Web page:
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An Open Animal Rescue Like No Other Before: When Love is the Motivation

I was, am, and probably will always be, the lone wolf type…which is often not a good thing when trying to make a difference in the world.

When I was rescuing chained dogs, even though I instinctively knew the more people I could get to stand together the more difference we could make, I struggled to bring that dream to fruition.

Yes, DDB had more success than had ever before been seen for chained dogs, but I dreamed of a day when a community would stand as one against a dog chainer, and INSIST, no, DEMAND, that the dog be given up to a better life. Where community pressure and love for the dogs would blow away any ridiculous notions of property rights as they applied to our animal friends.

Mostly, my stands for animals resulted in just me being arrested, and while that created a ripple, it didn’t create a wave.

But this week that wave was created on behalf of another animal: chickens caught in the brutality of factory farming, and—even though I had nothing to do with it—I couldn’t be prouder of the 500 people who took action on behalf of the animals.

THIS is how lasting change will be made…

By an entire community of people standing, in love, and for reasons of love, against those of ownership, hatred, disregard, and abuse.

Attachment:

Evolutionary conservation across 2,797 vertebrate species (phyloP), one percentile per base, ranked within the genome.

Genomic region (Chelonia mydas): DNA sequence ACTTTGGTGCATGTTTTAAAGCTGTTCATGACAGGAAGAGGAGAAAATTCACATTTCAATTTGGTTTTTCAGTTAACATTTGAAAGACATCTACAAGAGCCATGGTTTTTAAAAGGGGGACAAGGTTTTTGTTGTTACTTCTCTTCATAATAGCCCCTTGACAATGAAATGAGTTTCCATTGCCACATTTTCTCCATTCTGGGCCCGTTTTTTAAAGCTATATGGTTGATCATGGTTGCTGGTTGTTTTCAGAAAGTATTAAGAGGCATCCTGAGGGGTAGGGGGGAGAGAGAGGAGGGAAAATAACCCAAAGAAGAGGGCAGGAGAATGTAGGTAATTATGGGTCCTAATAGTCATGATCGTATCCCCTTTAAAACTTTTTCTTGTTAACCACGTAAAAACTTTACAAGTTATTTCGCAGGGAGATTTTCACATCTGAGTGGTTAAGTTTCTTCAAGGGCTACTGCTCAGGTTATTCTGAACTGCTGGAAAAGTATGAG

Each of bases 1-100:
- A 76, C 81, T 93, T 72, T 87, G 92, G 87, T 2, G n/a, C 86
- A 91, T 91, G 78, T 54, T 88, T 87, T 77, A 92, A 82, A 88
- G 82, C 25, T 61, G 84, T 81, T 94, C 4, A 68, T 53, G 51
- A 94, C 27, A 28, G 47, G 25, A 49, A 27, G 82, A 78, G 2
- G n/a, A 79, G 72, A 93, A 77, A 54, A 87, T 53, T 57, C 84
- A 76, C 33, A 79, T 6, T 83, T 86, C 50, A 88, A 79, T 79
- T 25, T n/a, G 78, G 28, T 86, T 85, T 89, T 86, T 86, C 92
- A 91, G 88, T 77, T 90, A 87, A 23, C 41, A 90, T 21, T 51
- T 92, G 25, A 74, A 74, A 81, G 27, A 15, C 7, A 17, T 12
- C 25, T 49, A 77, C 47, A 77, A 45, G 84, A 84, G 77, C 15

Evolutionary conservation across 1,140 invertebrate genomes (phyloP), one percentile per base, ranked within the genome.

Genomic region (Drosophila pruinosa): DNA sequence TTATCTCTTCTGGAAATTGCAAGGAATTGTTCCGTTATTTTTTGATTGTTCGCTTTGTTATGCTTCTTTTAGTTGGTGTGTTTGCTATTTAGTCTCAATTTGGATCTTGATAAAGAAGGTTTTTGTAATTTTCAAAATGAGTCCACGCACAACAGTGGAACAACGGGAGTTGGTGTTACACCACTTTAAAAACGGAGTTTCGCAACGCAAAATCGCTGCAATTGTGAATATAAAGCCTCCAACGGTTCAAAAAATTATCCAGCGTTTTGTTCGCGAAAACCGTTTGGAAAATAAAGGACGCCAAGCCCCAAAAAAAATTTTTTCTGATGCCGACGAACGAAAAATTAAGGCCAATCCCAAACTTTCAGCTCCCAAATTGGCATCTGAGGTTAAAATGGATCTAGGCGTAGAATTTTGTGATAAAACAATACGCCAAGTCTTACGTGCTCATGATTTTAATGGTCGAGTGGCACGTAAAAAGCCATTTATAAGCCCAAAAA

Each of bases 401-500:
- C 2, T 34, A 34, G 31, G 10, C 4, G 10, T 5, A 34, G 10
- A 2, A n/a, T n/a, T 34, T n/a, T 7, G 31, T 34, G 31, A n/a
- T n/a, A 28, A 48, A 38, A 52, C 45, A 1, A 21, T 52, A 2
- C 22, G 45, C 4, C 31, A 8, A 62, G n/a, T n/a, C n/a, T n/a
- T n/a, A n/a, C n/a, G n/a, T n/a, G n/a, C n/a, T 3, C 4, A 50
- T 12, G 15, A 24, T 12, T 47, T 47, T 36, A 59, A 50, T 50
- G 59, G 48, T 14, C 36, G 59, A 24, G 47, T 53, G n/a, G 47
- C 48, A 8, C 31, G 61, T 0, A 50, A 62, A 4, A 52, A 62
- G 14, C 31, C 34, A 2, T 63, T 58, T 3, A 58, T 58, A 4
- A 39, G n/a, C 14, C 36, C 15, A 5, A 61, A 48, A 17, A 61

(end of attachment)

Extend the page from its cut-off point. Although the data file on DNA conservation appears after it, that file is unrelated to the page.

The folks who participated in this action have my deepest respect, and my deepest thanks. Below, I highlight the words of Wayne Hsiung, leader of Direct Action Everywhere, as well as photos from his page.

Thank you, Wayne, and each and every one of the 500 people who stood by your side. You’ve done what so many of us have dreamed of.

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From Wayne Hsiung:

“Just a small handful of the powerful photos from yesterday’s #MassOpenRescue. We walked into a vile factory farm with around 500 activists, and we walked out with 37 lives.

• When we first walked down into the facility, a huge group of activists with white flowers were tasked with supporting us, as we confronted hell on earth. (Another group stood outside on the public road, to be our public face for the media.) This image shows the buffering effect that our support team had on us. We could literally look up and see that we had allies to back us, and to bear witness, as employees or police assaulted us.

• The police arrived within 30 minutes. I discussed with them the “right to rescue” – our statutory and common law right to enter animal abusing facilities and take victims out. They mostly refused to listen, and just wanted us to get out. But the fact that we had a legal basis for our actions gave them pause. And our rescuers continued their life-saving work as I negotiated with the police and owners for most of the next hour.

• Despite being commanded by the owner to leave animals behind, and in the face of extremely intense negotiations with officers who were armed and prepared to use violence to stop us, we walked out with 10+ birds, almost 1.5 hours after we first arrived. We walked right past a police line, with flowers in our hands and love in our hearts. We showed the officers the rotting, cannibalized birds in our hands, and they declined to stop us. So the last 10 birds got home, allowing us to rescue 37 in total.

• We had been promised—by the owner and the police—the right to resume our inspection and rescue any dying birds. But the owner took that off the table, and refused to allow the media to join us in inspecting the facility. I suspect they just wanted to separate me and other leadership from the rest of the activists, arrest us, then hope that eventually the other activists would dissipate in the heat of the sun.